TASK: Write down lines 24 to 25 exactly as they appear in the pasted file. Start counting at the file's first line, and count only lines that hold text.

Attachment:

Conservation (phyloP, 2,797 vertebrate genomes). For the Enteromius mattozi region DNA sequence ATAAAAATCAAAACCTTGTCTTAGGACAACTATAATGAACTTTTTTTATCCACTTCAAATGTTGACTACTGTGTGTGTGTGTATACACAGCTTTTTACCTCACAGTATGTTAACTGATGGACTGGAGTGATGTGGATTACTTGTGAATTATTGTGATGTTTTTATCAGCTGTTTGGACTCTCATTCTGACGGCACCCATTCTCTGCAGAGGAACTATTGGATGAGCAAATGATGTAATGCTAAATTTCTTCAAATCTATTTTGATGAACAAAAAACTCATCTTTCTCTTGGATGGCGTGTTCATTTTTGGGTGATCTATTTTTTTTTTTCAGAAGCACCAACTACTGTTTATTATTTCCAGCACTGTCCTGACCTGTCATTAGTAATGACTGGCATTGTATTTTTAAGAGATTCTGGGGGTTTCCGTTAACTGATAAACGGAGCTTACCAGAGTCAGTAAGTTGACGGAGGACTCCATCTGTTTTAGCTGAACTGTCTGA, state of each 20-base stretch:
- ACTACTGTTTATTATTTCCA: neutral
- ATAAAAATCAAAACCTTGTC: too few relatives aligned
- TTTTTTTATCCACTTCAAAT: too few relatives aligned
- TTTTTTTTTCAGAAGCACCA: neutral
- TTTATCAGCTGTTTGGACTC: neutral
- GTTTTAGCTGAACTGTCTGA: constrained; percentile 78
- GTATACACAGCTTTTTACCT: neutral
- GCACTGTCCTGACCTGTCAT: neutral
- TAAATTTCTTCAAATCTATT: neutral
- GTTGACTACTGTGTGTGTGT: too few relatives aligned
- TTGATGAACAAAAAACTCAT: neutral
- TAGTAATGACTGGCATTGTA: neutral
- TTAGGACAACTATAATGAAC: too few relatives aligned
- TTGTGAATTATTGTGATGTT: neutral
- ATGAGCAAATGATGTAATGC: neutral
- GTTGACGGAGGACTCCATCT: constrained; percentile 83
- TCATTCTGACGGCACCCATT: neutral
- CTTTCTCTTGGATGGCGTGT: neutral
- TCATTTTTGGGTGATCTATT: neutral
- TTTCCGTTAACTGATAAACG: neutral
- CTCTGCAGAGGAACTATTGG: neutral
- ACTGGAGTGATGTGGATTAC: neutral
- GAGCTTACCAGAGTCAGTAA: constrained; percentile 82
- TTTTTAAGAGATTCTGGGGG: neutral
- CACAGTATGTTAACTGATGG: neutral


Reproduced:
- GAGCTTACCAGAGTCAGTAA: constrained; percentile 82
- TTTTTAAGAGATTCTGGGGG: neutral